Turbine Blog

Customer centricity has been talked to death in recent years, but despite their best efforts, many companies are still not getting the results they need, either for themselves or for their customers.

Unfortunately, many of those companies are going about it in a way that can’t really get them to where they want to be.

All too often, when a company wants to improve their customer experience, they rely on the same tried and true approach that works so well for everything else, from supply chains to Human Resources. They study the problem, define its component parts, and assign responsibilities to relevant departments complete with ambitious yet manageable goals.

It’s a highly efficient approach that’s doomed to fail.

If customers experienced each part in isolation, the old approach would work beautifully. But, of course, each customer has just one continuous experience that moves through and between departments and goes wherever the customer feels like going. And when their path feels fragmented and disjointed, attempts at customer-centricity feel like just another variation of:

“Our customers are our highest priority… thank you for your patience…”

To create real customer-centricity, the kind that actually works, you have to get back to your customer-centric roots.

All successful companies were, at some point, intensely focused on understanding their customers and adapting to their needs. It’s what gave them a foothold in the market and enabled them to rise above their competitors. Over time though, that obsessiveness tends to fade as the focus shifts to building the organization itself.

To get back to those customer centric roots, you have to take your organizational structure out of the equation (for a moment) and take a fresh look at your customers and define what kind of experiences they’d love. Then, with that in mind, define exactly what changes need to happen in order to deliver those experiences.

It may sound like a daunting task, but you don’t need to overhaul your organization to start making improvements. In fact, you can make improvements at any time with the resources you have on hand.

Looking at indicators such as churn, support requests, social media comments, product reviews, or in-house research, pick one aspect of the experience you’d like to target. Chances are, somebody is already working on improving that particular stage, which is great, but many customer experience problems can’t be solved at the point where the customer actually experiences the problem.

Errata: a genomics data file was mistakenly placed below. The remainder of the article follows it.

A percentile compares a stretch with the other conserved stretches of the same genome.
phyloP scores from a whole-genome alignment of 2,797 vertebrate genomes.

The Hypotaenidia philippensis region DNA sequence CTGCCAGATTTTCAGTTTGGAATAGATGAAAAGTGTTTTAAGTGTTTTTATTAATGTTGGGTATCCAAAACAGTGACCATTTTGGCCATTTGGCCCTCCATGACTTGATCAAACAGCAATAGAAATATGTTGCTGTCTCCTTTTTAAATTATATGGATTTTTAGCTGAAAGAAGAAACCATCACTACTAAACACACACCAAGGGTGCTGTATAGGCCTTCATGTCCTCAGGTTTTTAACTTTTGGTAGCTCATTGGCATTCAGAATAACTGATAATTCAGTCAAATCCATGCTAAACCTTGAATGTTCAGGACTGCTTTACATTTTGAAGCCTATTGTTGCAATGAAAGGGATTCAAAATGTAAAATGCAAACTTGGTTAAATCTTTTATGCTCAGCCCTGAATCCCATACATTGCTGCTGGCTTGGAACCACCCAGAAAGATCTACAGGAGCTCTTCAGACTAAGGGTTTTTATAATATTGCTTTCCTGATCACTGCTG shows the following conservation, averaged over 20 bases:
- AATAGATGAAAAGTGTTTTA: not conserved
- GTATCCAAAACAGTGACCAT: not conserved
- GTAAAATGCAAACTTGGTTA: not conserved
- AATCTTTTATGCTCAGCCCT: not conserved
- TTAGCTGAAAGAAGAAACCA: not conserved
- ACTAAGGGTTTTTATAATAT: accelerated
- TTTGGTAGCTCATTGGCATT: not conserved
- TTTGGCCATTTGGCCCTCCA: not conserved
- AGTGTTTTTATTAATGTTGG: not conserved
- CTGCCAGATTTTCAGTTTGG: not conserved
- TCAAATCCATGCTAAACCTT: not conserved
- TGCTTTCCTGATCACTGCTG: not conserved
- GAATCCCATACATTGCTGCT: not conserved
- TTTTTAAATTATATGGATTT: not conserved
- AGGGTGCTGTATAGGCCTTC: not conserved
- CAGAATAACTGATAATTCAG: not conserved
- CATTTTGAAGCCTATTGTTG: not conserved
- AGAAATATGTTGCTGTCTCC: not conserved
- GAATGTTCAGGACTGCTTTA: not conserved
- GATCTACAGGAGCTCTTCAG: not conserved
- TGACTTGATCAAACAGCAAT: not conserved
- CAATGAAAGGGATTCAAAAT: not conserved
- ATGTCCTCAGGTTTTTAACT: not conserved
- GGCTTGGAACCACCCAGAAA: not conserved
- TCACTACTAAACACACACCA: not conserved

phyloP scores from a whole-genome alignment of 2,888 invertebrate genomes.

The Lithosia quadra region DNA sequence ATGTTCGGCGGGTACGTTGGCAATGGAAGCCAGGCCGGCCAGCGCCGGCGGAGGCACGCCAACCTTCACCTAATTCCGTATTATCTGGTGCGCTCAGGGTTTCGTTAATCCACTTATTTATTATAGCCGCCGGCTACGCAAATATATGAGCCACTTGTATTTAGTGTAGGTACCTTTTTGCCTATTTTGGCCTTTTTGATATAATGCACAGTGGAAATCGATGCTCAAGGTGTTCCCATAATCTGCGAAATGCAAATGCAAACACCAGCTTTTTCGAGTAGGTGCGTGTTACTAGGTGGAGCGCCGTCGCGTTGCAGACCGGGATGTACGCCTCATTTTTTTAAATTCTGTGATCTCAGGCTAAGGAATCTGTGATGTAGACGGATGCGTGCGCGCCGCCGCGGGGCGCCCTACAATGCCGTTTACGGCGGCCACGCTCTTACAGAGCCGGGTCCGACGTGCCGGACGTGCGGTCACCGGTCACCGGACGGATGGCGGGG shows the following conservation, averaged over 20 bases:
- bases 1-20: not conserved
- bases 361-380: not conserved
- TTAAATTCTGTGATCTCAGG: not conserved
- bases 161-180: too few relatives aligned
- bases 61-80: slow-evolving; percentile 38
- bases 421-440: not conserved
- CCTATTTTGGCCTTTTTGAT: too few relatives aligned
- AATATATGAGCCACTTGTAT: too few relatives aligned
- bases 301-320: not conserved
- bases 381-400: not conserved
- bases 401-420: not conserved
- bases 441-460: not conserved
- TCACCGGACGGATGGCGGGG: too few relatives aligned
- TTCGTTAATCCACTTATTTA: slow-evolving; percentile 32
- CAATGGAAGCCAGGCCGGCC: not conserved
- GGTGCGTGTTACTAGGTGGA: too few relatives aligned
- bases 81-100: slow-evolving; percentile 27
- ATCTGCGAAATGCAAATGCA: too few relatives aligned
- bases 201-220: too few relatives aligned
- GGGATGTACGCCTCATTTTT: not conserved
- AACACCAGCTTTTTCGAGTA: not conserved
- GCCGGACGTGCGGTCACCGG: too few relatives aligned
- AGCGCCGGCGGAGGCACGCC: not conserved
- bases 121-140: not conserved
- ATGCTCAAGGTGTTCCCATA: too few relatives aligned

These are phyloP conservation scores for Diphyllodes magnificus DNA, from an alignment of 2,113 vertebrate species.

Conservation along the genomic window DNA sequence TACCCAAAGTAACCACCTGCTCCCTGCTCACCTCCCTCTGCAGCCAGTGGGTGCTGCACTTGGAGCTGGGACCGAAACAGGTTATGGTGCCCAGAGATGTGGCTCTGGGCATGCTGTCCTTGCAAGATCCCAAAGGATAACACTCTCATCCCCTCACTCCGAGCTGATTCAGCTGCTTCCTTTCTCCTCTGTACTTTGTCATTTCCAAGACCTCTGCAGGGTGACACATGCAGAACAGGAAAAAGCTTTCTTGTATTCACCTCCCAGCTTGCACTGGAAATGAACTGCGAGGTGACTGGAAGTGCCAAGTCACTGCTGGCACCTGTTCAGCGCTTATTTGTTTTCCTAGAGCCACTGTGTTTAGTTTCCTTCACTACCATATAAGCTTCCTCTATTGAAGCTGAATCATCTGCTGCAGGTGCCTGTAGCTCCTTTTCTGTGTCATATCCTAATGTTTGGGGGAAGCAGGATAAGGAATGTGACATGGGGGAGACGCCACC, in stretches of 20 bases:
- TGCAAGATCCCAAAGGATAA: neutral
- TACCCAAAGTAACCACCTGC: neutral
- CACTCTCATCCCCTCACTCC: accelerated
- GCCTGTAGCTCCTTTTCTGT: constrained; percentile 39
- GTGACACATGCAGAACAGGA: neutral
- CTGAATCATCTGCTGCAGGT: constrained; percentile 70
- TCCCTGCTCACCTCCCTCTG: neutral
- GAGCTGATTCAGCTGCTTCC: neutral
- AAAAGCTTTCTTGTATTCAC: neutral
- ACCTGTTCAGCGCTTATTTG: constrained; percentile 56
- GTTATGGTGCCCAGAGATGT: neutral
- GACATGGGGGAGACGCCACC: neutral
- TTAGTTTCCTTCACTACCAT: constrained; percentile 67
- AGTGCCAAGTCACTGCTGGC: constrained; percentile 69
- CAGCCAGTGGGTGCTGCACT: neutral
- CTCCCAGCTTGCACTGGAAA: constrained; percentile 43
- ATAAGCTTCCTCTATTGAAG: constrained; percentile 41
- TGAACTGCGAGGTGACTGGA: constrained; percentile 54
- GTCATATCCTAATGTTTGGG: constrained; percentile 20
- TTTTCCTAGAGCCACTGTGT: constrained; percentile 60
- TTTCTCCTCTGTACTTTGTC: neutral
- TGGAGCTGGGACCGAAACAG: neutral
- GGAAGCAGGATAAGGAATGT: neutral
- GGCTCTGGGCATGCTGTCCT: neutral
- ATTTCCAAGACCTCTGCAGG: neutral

In many cases, customer experience problems are rooted in events that happened much earlier in their journey, and those root causes are often masked by positive experiences that hit every KPI.

For example, who hasn’t been inspired by an exciting sales pitch only to find the product doesn’t live up to the promises?

That’s a pretty stark example but the same kind of dynamic can happen in countless subtle ways throughout the customer experience.

One that I see fairly often is when customers are surprised by contract terms when they hit the renewal stage. It’s a problem that’s created in the sales and onboarding stages, but it doesn’t become apparent until much later in the relationship.

For the area you’d like to improve, your goal is to make it as customer centric as it can be. And to do this, you’ll need to bring together team leaders from all relevant points in the customer journey and, armed with insights and data, brainstorm ways to fix the issue and improve the overall experience and to establish the processes that will actually make it happen.

It doesn’t stop there though. That’s just a meeting to talk about a problem, which is nothing new.

The important part is what happens next. It doesn’t even matter if you solve the problem on the first attempt. What matters is the lines of customer-centric communication and collaboration you just set up. As you strengthen these connections by working on this and other problems, your company will become more and more genuinely customer centric.

When it comes to customer experience, there is no end point. There is no moment where you can say “problem solved.” Customer experience is an ongoing and evolutionary process. Your company embraced this in the early stages to drive acquisition and growth. And, with the right practices in place, you can bring the focus back to the customer and drive the next stage of growth.